Sunapee Seniors to host Health Insurance Marketplace session

HealthCare_have questionsSunapee, N.H. — The Sunapee Seniors will host an educational program about the new Health Insurance Marketplace on Monday, January 13, 2014, from 1 to 2 p.m., at the Lake Sunapee United Methodist Church, Lower Main St., Sunapee. The AARP-led session will explore the implications of the new Marketplace for individuals and families. This event is free and open to the public.

“There’s a lot to learn about the new Health Insurance Marketplace.  And it can be difficult to figure out what it means for you and your family.  That is why Sunapee Seniors is hosting a free one-hour educational session for residents of Greater Sunapee Area,” the release says. “Come and learn about coverage that’s available from the new Health Insurance Marketplace and find out whether you qualify for tax credits.”

“Just about everyone has questions about how the changes will affect them personally, whether they have health insurance, don’t have health insurance, or are covered by Medicare,” says the announcement. “This one-hour educational session will provide an overview of the Health Insurance Marketplace:  who is eligible, how they enroll, tax credits, and options for those with limited incomes.”

For additional information on the Affordable Care Act, visit AARP: www.HealthLawAnswers.org and www.HealthLawFacts.org.

Sunapee artist’s work juried in to N.H. national exhibit: It’s Pastel!

"Sunset Over Mt. Sunapee" by Susan Parmenter

“Sunset Over Mt. Sunapee” – a pastel (7″ x 9″) by Susan Parmenter, Sunapee, will be on display in It’s Pastel, the Fifth Annual National Juried Exhibition of the Pastel Society of New Hampshire in Portsmouth, N.H., from October 26 to November 30, 2013.

Sunapee, N.H. — “Sunset Over Mt. Sunapee,” a pastel painting by Sunapee artist Susan Parmenter captures the brilliant lavender/blue hues of an early evening sky with the mountain in the distance.

The captivating landscape of an open green field and spectacular sky, as seen  from a busy location in New London, brings to mind the old adage: ‘red sky at night, shepherd’s delight.’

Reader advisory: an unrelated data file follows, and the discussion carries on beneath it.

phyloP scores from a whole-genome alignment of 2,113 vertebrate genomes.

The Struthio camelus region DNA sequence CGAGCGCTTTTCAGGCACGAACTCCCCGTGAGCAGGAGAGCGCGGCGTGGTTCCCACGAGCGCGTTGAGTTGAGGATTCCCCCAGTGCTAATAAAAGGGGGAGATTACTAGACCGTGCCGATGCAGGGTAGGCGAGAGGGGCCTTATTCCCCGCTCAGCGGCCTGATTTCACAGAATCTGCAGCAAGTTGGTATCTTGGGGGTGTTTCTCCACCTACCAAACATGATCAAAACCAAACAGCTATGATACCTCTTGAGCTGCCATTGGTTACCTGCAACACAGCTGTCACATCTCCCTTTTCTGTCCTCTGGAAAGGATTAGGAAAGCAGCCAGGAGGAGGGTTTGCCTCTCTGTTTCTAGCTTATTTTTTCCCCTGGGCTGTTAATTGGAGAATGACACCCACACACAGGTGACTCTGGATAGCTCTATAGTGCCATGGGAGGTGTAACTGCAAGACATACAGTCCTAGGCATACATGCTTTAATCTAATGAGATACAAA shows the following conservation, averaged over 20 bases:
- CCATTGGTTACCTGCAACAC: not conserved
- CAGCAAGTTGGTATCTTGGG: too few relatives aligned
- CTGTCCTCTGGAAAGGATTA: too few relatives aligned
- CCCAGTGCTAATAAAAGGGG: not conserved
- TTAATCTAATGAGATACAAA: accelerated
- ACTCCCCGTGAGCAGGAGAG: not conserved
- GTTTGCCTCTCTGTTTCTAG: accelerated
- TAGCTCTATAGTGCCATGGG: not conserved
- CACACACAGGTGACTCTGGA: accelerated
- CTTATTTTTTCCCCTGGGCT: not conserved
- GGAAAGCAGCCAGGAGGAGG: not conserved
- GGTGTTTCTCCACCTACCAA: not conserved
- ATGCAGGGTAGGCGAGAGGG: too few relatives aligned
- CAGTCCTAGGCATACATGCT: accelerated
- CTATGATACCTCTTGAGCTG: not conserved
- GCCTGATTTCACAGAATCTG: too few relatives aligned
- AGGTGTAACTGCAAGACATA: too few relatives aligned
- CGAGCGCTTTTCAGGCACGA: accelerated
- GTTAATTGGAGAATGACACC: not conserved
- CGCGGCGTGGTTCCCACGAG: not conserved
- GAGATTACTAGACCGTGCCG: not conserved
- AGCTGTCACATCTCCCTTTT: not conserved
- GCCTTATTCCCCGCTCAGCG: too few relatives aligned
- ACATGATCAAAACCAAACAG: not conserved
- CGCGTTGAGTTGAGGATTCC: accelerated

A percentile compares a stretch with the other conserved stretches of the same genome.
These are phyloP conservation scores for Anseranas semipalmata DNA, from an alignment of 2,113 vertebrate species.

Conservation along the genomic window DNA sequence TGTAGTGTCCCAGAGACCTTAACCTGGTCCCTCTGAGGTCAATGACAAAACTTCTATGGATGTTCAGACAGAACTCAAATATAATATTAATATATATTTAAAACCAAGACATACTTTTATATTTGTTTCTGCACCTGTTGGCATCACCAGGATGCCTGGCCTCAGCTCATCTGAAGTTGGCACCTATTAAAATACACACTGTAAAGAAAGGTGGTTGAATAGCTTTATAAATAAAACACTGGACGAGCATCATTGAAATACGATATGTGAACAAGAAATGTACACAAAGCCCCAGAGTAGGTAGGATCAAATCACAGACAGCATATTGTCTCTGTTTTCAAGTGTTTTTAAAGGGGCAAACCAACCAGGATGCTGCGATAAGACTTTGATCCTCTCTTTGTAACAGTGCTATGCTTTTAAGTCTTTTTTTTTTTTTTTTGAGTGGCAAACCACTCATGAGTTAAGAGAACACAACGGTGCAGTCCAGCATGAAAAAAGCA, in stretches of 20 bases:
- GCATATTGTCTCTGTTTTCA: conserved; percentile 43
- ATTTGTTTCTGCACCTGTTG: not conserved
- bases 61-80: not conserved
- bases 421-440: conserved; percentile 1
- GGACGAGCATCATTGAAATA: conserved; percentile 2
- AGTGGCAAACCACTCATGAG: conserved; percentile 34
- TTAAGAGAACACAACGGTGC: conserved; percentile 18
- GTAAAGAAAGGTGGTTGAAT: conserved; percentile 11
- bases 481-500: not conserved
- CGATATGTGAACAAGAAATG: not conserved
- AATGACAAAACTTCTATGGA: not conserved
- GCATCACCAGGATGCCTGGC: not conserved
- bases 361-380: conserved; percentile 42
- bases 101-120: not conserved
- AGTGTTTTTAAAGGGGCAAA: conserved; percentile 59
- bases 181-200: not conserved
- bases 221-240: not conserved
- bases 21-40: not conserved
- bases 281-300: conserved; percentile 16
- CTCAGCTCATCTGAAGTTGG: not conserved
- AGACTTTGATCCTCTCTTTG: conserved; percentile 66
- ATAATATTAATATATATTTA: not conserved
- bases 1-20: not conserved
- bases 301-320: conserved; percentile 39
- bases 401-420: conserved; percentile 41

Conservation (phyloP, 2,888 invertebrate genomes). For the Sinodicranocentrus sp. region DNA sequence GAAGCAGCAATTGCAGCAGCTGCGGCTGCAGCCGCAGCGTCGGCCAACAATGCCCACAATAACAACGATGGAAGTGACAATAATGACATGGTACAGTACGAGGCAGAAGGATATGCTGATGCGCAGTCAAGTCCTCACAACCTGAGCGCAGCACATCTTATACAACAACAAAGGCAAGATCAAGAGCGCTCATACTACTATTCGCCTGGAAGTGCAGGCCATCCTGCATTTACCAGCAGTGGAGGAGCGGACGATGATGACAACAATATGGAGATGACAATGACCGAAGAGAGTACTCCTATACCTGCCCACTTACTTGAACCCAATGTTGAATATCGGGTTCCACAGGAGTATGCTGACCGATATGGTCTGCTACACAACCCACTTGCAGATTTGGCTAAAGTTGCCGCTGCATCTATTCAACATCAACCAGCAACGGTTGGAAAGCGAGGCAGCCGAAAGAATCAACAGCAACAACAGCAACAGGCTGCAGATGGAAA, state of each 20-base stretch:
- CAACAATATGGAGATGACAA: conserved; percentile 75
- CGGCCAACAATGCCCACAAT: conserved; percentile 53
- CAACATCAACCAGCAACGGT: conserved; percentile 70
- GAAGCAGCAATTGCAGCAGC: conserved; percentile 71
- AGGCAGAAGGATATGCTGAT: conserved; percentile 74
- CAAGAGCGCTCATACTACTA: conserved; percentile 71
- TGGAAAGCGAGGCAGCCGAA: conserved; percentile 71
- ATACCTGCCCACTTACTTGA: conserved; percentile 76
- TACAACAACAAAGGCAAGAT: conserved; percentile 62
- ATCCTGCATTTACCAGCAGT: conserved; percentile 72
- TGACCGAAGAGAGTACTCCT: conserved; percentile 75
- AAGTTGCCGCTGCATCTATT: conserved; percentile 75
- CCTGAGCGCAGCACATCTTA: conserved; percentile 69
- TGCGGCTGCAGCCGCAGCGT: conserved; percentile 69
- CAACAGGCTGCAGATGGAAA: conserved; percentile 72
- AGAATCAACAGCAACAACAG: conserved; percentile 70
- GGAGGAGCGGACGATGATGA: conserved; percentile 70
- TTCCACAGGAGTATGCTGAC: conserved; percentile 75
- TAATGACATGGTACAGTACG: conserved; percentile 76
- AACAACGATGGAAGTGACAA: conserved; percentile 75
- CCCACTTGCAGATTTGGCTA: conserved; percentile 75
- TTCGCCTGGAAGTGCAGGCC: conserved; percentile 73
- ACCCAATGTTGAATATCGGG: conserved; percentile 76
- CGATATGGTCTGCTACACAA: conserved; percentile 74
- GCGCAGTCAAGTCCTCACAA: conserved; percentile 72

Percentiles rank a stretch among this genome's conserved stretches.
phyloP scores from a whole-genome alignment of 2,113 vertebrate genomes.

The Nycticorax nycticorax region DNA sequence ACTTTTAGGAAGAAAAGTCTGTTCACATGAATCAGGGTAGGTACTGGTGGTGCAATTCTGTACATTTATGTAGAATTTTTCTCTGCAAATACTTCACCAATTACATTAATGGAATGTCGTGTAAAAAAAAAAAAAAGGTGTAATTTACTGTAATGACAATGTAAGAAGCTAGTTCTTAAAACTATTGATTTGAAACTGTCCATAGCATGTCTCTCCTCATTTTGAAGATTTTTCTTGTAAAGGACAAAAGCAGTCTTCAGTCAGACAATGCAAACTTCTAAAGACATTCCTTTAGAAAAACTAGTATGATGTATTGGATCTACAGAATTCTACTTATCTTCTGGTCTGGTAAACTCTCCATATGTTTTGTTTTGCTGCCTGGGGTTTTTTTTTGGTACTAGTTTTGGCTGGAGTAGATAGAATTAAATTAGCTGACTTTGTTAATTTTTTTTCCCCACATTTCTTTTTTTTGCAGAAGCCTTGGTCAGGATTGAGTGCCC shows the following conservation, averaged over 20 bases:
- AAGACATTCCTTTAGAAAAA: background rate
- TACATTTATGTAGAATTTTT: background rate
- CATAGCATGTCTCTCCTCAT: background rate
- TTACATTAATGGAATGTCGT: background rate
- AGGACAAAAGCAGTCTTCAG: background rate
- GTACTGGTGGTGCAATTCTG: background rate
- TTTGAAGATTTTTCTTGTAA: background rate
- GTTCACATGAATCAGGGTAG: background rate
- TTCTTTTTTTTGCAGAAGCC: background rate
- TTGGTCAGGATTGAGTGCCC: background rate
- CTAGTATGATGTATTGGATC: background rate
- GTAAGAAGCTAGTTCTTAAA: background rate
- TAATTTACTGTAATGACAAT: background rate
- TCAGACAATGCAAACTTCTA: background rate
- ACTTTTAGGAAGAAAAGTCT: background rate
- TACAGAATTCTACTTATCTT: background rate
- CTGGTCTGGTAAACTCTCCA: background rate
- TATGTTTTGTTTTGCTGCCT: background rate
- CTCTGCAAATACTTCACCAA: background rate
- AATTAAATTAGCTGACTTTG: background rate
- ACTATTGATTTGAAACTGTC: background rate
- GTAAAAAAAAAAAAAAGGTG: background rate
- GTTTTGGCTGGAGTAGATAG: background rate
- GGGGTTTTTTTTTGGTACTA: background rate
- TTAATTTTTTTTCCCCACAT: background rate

“Sunset Over Mt. Sunapee” was juried into It’s Pastel!, a national juried exhibition of the Pastel Society of New Hampshire. The show will be held at the Discover Portsmouth Center Gallery in Portsmouth, N.H., from October 26 through November 30, 2013. The opening reception is October 26, from 4 to 6 p.m.

This is a major juried show with works by pastel artists from New Hampshire and other states.

The event is free and open to the public.

Sunapee artist Susan Parmenter enjoys painting in both mediums of oil or pastel. Favorite subjects are landscape, portrait and figure, still life, animals, birds and nature. Parmenter is shown here completing a painting in pastel, “The Unusual Hat.” Photo by Joshua Bushueff Photography.

Parmenter, who paints in a realist style with oil or pastel, works from her home studio in Sunapee, where she has lived for nearly 30 years.

“Painting and drawing,” says Parmenter “take me on a journey of expression that I cannot achieve with words….Inspiration comes from anything that truly moves me or sparks emotion: light, shadow, color, mood, shape, movement and story.”

You can view Parmenter’s artwork at Tatewell Gallery, New London; Monadnock Fine Art Gallery, Keene; Vermont Artisan Designs, Brattleboro, Vermont; and at Susan Parmenter Fine Art (www.susanparmenter.com).